DENVER (AP) – A plan aimed at reducing next year’s Colorado school cuts by $90 million advanced Thursday, part of an effort to ease the pain by sending better-than-expected tax revenues to an area of the budget that consistently is the biggest target for reductions.

The proposed deal got initial approval in the state House with ease, a rare show of bipartisanship during a session in which lawmakers have bickered over budget details and new congressional districts.

Lawmakers applauded Republican Rep. Tom Massey, the sponsor of the school spending bill, when he thanked them after a preliminary voice.

“We still have a lot of work to do, but we couldn’t have done it without everyone’s collaboration, so thank you,” he said.

The deal still faces a final House vote before the Senate considers it.

Rep. Sal Pace, the Democratic leader in the House, said his party worked with Massey for weeks on the deal, which became a condition for Democrats to vote in support of a proposed budget they lambasted because it included millions of dollars in tax breaks for businesses while cutting $250 million to education.

Pace said lessening the cut to education will help school districts facing tough choices.

“This is bipartisan compromise at its best, working across the aisle to make difference in class sizes, preventing more schools from going to four-day school weeks,” he said.

Lawmakers said they can spend the extra money because preliminary revenue forecasts are higher than expected.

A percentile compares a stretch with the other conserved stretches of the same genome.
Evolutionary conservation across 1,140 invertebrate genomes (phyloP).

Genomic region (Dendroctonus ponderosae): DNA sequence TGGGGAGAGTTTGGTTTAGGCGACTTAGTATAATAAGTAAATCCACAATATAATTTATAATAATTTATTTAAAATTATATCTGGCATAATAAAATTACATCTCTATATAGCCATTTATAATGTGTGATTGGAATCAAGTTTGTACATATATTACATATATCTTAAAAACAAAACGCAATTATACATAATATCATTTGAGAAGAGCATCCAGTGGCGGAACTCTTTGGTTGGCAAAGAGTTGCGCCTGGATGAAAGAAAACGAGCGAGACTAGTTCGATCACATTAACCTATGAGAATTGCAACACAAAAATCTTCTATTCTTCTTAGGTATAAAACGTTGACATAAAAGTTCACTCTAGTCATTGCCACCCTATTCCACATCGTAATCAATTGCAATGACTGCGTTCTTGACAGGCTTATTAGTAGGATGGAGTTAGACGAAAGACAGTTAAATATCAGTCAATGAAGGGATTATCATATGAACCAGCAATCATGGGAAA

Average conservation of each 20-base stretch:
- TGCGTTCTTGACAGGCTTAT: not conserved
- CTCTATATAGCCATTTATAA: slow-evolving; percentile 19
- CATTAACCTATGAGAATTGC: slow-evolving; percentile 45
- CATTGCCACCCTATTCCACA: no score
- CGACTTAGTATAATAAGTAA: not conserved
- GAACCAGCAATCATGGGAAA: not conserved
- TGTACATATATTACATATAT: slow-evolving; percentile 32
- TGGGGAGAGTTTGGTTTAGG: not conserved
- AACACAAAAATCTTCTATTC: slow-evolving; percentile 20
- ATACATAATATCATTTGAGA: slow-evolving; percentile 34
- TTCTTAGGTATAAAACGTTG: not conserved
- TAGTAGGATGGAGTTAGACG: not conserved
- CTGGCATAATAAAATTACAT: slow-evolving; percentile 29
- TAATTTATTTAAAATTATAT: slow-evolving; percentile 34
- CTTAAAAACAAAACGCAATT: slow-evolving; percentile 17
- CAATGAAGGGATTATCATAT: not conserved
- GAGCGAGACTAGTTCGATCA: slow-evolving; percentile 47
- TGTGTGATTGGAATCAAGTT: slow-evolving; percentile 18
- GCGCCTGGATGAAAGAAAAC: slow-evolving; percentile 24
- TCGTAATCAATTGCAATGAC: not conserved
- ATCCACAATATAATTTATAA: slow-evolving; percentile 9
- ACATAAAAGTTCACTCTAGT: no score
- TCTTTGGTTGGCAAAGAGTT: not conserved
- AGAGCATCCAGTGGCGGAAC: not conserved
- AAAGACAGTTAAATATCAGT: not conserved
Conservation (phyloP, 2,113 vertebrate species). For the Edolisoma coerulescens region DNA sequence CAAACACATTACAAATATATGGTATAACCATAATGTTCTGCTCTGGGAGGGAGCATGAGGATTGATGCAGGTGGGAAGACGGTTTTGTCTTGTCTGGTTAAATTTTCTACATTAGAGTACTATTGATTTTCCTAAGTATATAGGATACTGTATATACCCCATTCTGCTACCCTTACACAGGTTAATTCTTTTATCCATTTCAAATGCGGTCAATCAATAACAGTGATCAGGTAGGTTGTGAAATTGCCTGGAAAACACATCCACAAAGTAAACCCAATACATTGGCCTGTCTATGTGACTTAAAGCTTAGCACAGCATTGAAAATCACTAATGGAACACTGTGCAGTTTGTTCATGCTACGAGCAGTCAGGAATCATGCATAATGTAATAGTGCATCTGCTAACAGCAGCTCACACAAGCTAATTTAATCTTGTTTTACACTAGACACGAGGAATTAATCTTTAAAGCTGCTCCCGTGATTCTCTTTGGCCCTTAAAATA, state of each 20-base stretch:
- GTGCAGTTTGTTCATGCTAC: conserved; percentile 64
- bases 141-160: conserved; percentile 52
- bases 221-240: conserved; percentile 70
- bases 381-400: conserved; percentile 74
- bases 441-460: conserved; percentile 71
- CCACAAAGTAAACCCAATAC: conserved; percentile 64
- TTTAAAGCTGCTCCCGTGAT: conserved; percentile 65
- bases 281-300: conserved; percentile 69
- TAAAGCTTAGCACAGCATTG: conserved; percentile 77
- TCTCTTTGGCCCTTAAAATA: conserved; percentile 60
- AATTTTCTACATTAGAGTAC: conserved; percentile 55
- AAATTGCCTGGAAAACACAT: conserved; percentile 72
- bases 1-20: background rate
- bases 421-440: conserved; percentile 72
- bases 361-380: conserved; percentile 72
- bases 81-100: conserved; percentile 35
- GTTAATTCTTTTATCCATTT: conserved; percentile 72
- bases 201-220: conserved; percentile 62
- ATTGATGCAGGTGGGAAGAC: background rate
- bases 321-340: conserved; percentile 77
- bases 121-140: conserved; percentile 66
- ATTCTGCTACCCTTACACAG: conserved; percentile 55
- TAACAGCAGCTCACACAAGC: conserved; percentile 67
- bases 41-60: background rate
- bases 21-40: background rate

Under the bill, called the school finance act, lawmakers would restore $22.5 million to schools next year by transferring surplus money from the state’s education fund, a sort of savings account for education funded by income taxes.

The second part of the deal, which safeguards $67.5 million to prevent future cuts, is dependent on the revenue forecast due out in June. That money will be disbursed in the fall to neediest schools based on enrollment and other factors.

Over the years, school funding is often the first place lawmakers look for cuts because it’s a big part of the budget. This year was no exception as lawmakers try to close a shortfall of about $500 million. Democratic Gov. John Hickenlooper initially proposed a $332 million cut to education funding next year but some lawmakers said that figure was too high and reduced it to $250 million. The proposed deal seeks to further reduce that cut.

Hickenlooper warned that the lawmakers’ proposal may be a short-term solution. He said “a lot of that is one-time money. You don’t want to create a cliff.”

Democratic Rep. Cherylin Peniston was one of a few lawmakers who said schools are still hurting because of the cuts.

“Let us be clear colleagues, this is not a victory, either for any of us here or for public schools,” she said. “It is simply cutting the devastating effects on our classrooms into small pieces. We are not putting more money with this bill into public education, we are simply cutting less.”

– By Ivan Moreno, AP Writer (AP writer Steven K. Paulson contributed to this report)

(Copyright 2011 by The Associated Press.  All Rights Reserved.)


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